And that was it, the Committee of the Whole Parliament meeting was closed and the meeting of Parliament re-opened (I know, I know). Decision Time began with one other matter – a Standards, Procedures and Public Appointments Committee report on ministerial appointments to public bodies. The motion was waved through:
That the Parliament agrees that the Standards, Procedures and Public Appointments Committee’s 6th Report, 2010 (Session 3): Draft Revised Code of Practice for Ministerial Appointments to Public Bodies in Scotland (SP Paper 491), together with the Official Report of the Parliament’s debate on the report, should form the Parliament’s response to the consultation by the Office of the Commissioner for Public Appointments in Scotland.
Following that, we returned to the Bill, which passed by 97 (SNP/Lab/Con) to 18 (LD/Green/Margo). Finally, a number of SSIs were waved through:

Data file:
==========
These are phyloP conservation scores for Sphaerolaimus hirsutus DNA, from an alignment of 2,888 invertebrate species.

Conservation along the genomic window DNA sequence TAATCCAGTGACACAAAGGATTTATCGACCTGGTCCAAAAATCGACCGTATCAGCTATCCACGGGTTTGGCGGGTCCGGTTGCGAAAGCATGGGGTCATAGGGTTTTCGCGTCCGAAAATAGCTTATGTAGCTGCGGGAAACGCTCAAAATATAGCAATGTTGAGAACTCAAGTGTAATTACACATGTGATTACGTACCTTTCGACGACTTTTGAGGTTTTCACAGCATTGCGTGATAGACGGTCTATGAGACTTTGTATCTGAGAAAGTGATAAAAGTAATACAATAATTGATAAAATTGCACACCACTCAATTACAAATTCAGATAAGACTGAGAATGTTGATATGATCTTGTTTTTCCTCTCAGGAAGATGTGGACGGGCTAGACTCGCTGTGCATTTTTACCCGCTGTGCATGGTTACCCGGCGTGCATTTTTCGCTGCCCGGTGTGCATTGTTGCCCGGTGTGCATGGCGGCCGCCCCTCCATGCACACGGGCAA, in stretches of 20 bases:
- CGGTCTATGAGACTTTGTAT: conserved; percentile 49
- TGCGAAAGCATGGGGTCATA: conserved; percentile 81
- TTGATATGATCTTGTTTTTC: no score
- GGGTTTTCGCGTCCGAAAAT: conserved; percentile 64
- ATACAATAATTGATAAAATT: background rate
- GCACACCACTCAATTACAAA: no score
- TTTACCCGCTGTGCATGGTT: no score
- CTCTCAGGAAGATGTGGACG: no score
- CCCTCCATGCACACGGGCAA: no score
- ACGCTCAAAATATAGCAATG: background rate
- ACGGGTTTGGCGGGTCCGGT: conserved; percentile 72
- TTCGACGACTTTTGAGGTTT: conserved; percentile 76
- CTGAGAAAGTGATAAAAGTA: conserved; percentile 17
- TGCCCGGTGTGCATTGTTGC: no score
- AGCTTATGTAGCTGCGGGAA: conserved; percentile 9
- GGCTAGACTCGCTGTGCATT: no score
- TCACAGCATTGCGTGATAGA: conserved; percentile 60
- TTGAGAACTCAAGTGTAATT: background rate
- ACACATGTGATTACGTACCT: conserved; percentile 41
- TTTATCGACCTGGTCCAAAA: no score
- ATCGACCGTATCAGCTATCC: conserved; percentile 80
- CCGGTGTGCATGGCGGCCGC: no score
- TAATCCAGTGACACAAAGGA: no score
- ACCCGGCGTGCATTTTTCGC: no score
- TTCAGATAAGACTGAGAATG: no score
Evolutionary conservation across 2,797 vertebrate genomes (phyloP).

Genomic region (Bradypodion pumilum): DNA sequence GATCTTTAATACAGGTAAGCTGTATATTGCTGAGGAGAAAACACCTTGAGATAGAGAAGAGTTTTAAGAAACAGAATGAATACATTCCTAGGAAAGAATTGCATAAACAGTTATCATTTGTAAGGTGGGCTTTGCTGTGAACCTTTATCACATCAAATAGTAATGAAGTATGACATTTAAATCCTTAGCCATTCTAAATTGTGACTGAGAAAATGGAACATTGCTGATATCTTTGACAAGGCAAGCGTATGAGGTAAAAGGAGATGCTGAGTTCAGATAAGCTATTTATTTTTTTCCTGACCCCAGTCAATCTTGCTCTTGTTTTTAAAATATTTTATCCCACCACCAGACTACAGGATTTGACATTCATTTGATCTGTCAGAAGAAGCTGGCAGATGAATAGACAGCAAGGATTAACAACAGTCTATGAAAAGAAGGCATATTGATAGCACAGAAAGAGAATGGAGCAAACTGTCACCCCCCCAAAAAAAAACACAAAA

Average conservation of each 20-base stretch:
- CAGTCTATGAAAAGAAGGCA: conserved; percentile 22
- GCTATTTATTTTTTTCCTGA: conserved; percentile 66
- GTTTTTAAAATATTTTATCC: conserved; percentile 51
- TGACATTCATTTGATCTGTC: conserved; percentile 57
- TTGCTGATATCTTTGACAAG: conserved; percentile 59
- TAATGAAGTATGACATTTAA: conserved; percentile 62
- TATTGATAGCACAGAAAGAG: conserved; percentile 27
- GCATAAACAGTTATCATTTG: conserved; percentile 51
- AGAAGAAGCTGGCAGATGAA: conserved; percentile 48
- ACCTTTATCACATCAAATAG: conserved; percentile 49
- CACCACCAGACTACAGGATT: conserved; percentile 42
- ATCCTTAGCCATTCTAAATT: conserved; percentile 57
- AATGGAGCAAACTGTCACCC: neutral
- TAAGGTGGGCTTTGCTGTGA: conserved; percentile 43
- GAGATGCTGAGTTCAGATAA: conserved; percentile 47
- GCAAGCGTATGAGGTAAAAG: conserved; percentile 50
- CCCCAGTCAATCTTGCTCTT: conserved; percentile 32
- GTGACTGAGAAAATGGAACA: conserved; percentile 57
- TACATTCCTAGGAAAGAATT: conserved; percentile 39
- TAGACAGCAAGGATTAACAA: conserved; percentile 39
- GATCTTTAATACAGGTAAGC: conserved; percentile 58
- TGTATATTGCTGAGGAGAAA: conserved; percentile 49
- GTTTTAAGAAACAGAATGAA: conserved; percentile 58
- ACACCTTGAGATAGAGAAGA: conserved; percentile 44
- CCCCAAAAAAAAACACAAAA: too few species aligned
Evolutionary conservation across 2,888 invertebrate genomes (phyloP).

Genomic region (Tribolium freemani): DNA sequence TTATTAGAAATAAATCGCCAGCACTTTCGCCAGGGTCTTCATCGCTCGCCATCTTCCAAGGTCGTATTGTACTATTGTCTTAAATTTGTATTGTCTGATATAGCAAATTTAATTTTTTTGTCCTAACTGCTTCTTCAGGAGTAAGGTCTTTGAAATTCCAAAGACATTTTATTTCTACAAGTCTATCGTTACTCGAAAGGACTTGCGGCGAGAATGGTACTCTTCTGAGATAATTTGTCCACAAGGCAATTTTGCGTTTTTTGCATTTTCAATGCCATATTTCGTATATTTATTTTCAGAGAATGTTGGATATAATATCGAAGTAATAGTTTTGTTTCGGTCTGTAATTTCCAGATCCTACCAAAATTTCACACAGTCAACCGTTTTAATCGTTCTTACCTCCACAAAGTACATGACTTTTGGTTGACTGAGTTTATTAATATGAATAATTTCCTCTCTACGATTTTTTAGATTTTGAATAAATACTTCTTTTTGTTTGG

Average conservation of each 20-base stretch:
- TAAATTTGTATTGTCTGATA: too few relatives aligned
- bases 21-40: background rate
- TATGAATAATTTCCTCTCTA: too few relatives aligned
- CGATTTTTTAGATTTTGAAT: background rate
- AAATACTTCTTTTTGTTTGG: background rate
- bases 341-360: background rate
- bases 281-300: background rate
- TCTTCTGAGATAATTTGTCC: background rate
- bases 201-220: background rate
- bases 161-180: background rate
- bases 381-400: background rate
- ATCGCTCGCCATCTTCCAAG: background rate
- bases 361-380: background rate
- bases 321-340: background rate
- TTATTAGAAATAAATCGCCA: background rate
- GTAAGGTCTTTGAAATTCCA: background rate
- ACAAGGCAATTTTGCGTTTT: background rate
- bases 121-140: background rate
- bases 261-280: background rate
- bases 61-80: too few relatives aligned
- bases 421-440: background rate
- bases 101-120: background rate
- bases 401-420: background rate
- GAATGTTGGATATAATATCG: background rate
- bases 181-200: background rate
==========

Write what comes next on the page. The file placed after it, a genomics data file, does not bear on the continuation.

Revised Code of Conduct for Councillors for the Ethical Standards in Public Life etc. (Scotland) Act 2000
Welfare of Farmed Animals (Scotland) Regulations 2010
Prohibited Procedures on Protected Animals (Exemptions) (Scotland) Regulations 2010
So that was a marathon session completed. Thursday was sane by comparison, but there were a number of absentees, which proved crucial to proceedings: Shadow Further & Higher Education Minister Claire Baker (Mid Scotland & Fife), Shadow Justice Secretary Richard Baker (North East Scotland), Shadow Rural Affairs Secretary Sarah Boyack (Edinburgh Central), Rhona Brankin (Lab, Midlothian), Margaret Curran, Karen Gillon, Trish Godman (Lab, West Renfrewshire), Tory Leader Annabel Goldie (West of Scotland), Labour Group Leader Iain Gray (East Lothian), Hugh Henry (Lab. Paisley South), Jim Hume, Labour Group Deputy Leader Johann Lamont (Glasgow Pollok), Lewis Macdonald (Aberdeen Central), Jim Mather, Frank McAveety (Lab, Glasgow Shettleston), Duncan McNeil (Lab, Greenock & Inverclyde), Shadow Culture Minister Pauline McNeill (Glasgow Kelvin), Irene Oldfather (Lab, Cunninghame South), Shadow Cabinet Secretary Without Portfolio John Park (Mid Scotland & Fife), Shadow Public Health Minister Richard Simpson (Mid Scotland & Fife) and Shirley-Anne Somerville. Is Oban that tough to get to?